Charlie Parker Essay

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  • Celebrating the Triumph of Charlie Parker Essay

    452 Words  | 2 Pages

    Charles Christopher Parker Jr. was born on August 29, 1920 in Kansas City, Kansas to Charles and Addie Parker. Charlie led a lonely childhood which resulted from his parents separation in 1927 when Charlie was just 7 years old. His father was never around much following the separation. Their house however was just a short walk from Kansas City's entertainment district which attracted Charlie while growing up. This was to be where Charlie would find his place in the world. While Charlie's

  • How Did Charlie Parker Contribute To Music

    908 Words  | 4 Pages

    made tremendous impacts on the music today, Charlie Parker being one of them. Charlie Parker was a phenomenal Jazz musician who made a huge impact on jazz music as it advanced throughout the ages. Just as any other musician, they had to start somewhere in order to become the prodigious artist. Charlie Parker was born in Kansas City, Kansas on August 29, 1920. His father, was an African- American stage performer (Charles Parker), and his mother (Addie Parker) was a maid-charwoman with a Native-American

  • Swing Music And The Popularity Of Swing Music

    1510 Words  | 7 Pages

    player, a guitarist, and a drummer. During the 1930s, swing came to symbolize joy and ease, the weight of which was reflected in Duke Ellington’s piece, “It Don’t Mean a Thing (If It Ain’t Got That Swing).” Behop Jazz 1940s’ Charlie Parker (1920-55) Dizzy Gillespie (1917-93) Bebop or bop is a style of jazz developed in the early to mid-1940s in the United States, which features songs characterized by a fast tempo

  • Bebop Research Papaer Essay

    2700 Words  | 11 Pages

    Bebop music was the next evolutionary change of Jazz music that succeeded swing music. This paper’s aim is look at musicians who impacted this era, exploring more in depth Dizzy Gillespie and Charlie Parker. In the early 1940’s, the swing bands began to all sound the same as well as work along predictable chord changes.1 The music was now not used for dancing. Some people believed that this would let the music go away from the elite social groups, and now be for everybody. Also just because

  • Dizzy Gillespie Essay

    1317 Words  | 6 Pages

    been a real yawner without notable Dizzy Gillespie tracks and stunning collaborations with top artists from the time period. He played alongside great musicians like Cab Calloway, Ella Fitzgerald, Earl Hines, Duke Ellington, Billy Eckstine, Charlie Parker, Charlie Christian, Thelonious Monk, Max Roach and Coleman

  • Analysis Of The Movie ' Bird '

    1587 Words  | 7 Pages

    On August 29th, 1920, Charlie “YardBird” Parker landed in this world and 34 years later he flew away. Within those 34 years, music was eternally influenced by Bird, and this influence continues to be celebrated all around the world. In 1988, Clint Eastwood and Joel Oliansky worked together to create a documentary titled “Bird” based on Charlie Parker’s life. There are many story telling techniques used within this film that aid in making it an extremely brilliant motion picture. “Bird” is very accurate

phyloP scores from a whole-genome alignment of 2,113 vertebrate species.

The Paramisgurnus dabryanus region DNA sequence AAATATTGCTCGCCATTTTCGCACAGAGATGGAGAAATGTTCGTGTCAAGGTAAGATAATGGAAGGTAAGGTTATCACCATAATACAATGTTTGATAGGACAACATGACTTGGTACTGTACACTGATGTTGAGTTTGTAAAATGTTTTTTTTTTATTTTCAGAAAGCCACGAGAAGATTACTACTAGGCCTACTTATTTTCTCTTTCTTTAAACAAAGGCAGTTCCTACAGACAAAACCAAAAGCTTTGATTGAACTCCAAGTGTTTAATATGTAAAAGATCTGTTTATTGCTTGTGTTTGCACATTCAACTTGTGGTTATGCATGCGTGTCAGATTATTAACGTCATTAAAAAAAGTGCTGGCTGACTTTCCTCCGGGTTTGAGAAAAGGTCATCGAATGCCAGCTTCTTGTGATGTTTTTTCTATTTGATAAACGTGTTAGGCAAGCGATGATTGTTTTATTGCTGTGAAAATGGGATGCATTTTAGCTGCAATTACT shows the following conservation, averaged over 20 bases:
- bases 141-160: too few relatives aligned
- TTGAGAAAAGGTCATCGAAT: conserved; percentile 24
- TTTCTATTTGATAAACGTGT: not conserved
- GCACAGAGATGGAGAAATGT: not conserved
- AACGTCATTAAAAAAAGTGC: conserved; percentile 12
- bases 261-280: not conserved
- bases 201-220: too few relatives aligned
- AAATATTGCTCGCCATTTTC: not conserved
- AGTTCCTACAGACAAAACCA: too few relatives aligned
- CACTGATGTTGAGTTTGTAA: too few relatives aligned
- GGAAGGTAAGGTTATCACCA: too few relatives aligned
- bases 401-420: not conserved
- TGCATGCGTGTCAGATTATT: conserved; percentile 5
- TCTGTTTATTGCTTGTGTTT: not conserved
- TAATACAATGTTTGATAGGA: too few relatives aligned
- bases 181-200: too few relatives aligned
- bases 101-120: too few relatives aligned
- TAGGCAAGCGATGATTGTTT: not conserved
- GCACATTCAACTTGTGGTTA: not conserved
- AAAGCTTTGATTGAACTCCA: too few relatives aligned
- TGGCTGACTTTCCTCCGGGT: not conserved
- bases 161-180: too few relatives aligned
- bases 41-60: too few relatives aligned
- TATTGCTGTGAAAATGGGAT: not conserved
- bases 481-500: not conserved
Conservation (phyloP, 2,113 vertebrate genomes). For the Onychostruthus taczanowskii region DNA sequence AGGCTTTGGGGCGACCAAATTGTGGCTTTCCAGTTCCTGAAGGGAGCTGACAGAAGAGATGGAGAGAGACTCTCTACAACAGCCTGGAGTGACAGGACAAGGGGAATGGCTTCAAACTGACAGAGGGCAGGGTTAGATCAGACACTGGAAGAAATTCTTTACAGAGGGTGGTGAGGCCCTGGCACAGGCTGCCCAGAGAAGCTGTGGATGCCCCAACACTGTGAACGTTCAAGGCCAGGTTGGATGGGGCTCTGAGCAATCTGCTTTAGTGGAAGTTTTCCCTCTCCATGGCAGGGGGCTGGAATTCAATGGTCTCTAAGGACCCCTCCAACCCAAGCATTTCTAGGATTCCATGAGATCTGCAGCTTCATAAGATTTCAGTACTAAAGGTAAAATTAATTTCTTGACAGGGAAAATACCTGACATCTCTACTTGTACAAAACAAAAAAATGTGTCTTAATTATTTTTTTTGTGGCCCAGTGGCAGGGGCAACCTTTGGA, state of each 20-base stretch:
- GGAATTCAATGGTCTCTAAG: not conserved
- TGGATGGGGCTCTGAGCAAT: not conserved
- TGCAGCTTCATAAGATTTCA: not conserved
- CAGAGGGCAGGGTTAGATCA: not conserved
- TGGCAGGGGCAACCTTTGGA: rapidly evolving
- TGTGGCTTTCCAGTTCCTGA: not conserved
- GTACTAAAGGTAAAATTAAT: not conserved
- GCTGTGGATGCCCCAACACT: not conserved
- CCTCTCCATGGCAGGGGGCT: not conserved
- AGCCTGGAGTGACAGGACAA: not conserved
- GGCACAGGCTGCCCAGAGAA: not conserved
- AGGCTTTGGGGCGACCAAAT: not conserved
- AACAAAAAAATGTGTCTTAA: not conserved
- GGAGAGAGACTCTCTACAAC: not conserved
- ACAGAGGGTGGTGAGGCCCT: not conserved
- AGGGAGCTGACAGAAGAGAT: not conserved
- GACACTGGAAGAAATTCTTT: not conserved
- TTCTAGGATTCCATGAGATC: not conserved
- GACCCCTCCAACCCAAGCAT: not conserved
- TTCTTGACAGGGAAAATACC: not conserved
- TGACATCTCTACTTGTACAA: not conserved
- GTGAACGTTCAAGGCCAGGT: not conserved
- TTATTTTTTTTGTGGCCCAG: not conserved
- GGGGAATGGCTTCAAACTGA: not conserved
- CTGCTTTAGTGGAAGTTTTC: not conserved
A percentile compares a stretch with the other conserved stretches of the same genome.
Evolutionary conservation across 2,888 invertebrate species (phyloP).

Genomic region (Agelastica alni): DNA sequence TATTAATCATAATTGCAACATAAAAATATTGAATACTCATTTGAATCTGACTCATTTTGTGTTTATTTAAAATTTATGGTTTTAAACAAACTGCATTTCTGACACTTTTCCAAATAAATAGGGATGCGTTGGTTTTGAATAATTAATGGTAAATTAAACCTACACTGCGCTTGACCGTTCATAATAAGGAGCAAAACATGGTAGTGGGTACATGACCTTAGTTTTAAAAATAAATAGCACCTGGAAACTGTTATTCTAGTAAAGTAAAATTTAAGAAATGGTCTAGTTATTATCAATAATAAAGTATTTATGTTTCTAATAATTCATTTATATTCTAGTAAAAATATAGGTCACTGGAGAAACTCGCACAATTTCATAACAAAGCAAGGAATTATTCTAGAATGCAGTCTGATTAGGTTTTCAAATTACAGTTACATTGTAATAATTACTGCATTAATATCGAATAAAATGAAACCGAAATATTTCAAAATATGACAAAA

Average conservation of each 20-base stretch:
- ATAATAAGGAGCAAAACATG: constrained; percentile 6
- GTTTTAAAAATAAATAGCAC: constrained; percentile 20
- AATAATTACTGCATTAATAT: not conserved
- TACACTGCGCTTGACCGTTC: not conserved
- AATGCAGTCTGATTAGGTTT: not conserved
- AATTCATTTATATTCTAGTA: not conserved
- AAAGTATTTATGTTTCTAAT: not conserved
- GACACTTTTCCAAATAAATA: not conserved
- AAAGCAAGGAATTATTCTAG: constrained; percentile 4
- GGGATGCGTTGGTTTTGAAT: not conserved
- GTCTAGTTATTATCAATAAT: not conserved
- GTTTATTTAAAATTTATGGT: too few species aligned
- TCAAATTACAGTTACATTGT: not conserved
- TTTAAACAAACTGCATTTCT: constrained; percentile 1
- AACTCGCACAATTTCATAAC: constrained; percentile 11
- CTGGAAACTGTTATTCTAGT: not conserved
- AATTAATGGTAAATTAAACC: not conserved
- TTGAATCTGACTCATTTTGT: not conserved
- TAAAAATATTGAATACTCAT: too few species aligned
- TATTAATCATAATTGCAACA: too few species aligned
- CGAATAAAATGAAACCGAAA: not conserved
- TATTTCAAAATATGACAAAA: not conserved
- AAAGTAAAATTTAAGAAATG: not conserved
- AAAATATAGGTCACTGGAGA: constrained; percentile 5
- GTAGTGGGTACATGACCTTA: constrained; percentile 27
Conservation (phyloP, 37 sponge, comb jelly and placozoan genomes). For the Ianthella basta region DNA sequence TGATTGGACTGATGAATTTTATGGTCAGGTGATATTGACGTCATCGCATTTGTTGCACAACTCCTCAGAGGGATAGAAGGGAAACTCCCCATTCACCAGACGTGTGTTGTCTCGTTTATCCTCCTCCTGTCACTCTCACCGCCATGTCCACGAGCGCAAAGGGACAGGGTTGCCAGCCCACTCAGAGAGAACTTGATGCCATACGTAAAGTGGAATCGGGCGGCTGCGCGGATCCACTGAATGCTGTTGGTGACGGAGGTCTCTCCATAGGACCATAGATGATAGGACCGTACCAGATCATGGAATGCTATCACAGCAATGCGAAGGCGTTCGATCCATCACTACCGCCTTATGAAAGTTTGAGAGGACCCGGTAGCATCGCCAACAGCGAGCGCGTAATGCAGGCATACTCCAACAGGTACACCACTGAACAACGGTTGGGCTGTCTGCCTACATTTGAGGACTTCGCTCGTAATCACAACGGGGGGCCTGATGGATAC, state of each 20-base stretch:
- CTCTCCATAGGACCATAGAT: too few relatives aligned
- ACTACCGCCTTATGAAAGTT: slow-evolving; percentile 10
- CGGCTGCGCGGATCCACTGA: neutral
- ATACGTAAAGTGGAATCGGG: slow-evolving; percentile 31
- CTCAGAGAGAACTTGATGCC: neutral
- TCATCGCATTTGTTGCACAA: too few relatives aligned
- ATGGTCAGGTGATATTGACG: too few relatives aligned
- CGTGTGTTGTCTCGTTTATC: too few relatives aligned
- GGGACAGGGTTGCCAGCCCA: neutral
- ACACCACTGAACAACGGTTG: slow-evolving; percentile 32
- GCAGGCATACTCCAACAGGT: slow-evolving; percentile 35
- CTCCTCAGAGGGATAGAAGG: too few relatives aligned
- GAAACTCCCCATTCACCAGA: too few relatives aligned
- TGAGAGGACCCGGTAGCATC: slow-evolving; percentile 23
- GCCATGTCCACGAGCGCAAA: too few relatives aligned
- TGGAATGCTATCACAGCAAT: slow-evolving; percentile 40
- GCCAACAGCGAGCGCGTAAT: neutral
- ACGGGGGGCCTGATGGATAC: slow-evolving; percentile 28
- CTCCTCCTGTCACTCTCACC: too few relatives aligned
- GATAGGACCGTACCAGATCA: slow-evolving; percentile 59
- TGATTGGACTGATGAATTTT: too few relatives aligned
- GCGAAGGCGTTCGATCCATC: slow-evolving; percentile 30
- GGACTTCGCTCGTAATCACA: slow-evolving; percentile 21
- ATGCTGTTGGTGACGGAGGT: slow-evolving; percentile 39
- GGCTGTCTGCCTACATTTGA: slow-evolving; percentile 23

• The Music Of Jazz Music Essay

    1895 Words  | 8 Pages

    Ever since Jelly Roll Morton revolutionised jazz music in the early 1920’s, Piano has played a vital role in the development of Jazz music with greats such as Duke Ellington influencing jazz from the start of the swing era (Gioia, 2011). Jazz Pianists were often on the forefront of the ongoing development of jazz music. However, when the bebop era dawned, piano seemed to move into the background, with people like John Coltrane and Miles Davis leading the charge. However, this did not mean the piano

  • Bebop : The Influence Of Swing Music And Swing Music

    819 Words  | 4 Pages

    oblivious. Bebop does not have the same meaning as swing and it is evolutionary in terms of sounds. Bebop is a style of modern jazz pioneered in the mid-1940’s. It has become the basis for most contemporary jazz. Music associated particularly with Charlie Parker, Thelonious Monk and Dizzy Gillespie. Swing is the jazz from 1935 to 1945 usually known as the swing era. Swing is the feeling created by rhythmic contrast within a rhythmic framework usually involving a walking bass and steady rhythm on the

  • J.b. Johnson : His Instrument, The Trombone

    1059 Words  | 5 Pages

    J.J. Johnson transformed the way his instrument, the trombone, was played. He was born on January 22, 1924, in Indianapolis, IN and died in February 4, 2001, Indianapolis, IN. J.J. Johnson, with his new execution and imagination, was the musician who brought bebop into the trombone. However, after battling cancer and a muscular-skeletal disorder, J.J. Johnson passed away, leaving behind a legacy of groundbreaking work that he had done accomplished with the trombone. When J.J. Johnson was 11 years

  • Dizzy Gelespie (John Birks Gillespie) Essay

    2954 Words  | 12 Pages

    The people of today, raised by the sounds of The Beatles and Pearl Jam have forgotten all about the musicians that paved the way for these artists, and the musical styles that evolved into rock and roll, rhythm and blues and rap or hip hop. Unfortunately the music that once dominated the night clubs, restaurants, and radio stations is now heard only in elevators or when we go to a grandparents house to visit. What is left of jazz are small portions of the music that people take and sample with in